The EU has evolved to its present power structure through a series of secrets and lies to the people, whilst taking their tax money to fund it all. And with the co-operation of the now 28 heads of State who were obviously complicit, as they have been with the secret TTIP negotiations.
It is worth looking at the mind-set of the most powerful person in Brussels, the president of the European Commission, Jean-Claude Juncker, to better understand this constant duplicity. (After his appointment in 2014 there was a huge surge in support for Eurosceptic parties.)
He presides over an unelected body that has been negotiating the TTIP agreement for 8 years. It was this man who originally called for such an agreement in the first place, as he has also been calling for a European army.
Unlike democracy in the UK, neither of these huge policy decisions have been proffered to the people to have their say, or on which they could vote him in or out of office. Indeed, his office slapped a 30-year ban on the publication of any details of the trade agreement back in 2013, a stinging rebuke for the democratic process.
Here we have a man, described as a ‘federalist’, who has little respect for the democratic process, if his published quotations are anything to go by and I quote:
On French referendum over EU constitution
“If it’s a Yes, we will say ‘on we go’, and if it’s a No we will say ‘we continue’,”
On British calls for a referendum over Lisbon Treaty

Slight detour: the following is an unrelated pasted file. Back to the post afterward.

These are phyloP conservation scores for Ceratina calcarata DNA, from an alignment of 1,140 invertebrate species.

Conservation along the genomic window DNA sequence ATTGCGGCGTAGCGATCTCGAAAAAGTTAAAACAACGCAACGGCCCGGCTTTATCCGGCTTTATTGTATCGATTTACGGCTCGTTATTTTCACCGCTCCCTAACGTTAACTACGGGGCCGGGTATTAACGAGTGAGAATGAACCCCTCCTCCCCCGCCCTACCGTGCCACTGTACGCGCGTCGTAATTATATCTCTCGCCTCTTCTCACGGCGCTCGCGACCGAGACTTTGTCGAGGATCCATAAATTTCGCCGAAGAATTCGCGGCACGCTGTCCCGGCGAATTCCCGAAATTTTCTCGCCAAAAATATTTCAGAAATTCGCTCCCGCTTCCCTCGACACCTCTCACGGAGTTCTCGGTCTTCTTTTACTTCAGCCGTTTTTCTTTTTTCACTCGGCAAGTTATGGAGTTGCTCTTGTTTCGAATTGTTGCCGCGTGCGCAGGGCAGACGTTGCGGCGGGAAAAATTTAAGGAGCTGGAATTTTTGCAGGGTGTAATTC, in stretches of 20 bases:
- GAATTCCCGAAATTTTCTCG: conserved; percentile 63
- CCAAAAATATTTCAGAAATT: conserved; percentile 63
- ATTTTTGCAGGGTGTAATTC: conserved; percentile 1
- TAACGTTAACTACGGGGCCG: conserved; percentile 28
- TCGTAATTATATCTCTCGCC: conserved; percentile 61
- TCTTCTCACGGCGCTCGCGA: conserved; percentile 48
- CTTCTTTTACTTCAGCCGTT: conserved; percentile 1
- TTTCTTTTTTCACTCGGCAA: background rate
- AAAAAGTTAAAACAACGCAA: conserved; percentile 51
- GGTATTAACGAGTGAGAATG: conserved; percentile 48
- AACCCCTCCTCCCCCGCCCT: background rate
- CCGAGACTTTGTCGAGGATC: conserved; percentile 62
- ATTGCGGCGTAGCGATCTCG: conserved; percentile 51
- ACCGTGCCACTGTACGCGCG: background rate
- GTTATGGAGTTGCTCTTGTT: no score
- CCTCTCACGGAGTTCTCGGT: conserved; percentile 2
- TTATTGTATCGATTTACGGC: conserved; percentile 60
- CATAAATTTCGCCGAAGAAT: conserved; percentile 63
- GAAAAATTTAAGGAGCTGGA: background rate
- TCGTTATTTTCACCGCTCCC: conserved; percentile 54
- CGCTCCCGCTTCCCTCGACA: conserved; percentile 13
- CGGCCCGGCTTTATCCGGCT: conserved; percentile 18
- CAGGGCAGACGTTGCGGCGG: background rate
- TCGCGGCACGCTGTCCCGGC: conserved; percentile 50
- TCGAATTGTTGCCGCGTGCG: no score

“Of course there will be transfers of sovereignty. But would I be intelligent to draw the attention of public opinion to this fact?”
On Eurozone economic policy and democracy
“We all know what to do, we just don’t know how to get re-elected after we’ve done it”
On Greece’s economic meltdown in 2011
“When it becomes serious, you have to lie.
It could be construed from these pearls of wisdom that he is either a very honest man, a very arrogant man or a bit of both but certainly with an overriding contempt for the electorate at large . . . All 500 million of them. To my mind he sees himself as “the boss” and his attitude permeates throughout Brussels, in the same way the thinking of the head person in any group affects the other members of that group.
Is it any wonder therefore that there is growing unrest within Europe and cries for “British style Referendums”? This is evidenced by a recent comment from a senior Brussels insider who is quoted as saying: “Many people have lost trust in “entire institutions, whether national or European,” laments European Parliament Chief Martin Schulz.
The Referendum itself is a travesty of democracy, as is now blatantly obvious when compared with what is going on in the UK right now. We are voting about the policies of our elected representatives, something not presently available with Brussels.
Here, we are being told from the quotations above, that what they say goes and our only vote is whether we remain or exit. Do they really believe that they know what is in our best interests, or indeed care? Where is the acceptance of human fallibility and therefore the need for accountability that can only come from a robust democracy?
Well Mr Juncker and friends, if that is the deal I’ll stick with my countries version of democracy, where we can vote for regime change. If you won’t allow that you must take the consequences, which are now about as secret as your trade negotiations . . . and intentions for a federal Europe!
Have a sunny weekend all
Until the next time.
Thinking from his Book: Global Magna Carta. Returning Power to the 99% . . . If They Want It! By J T Coombes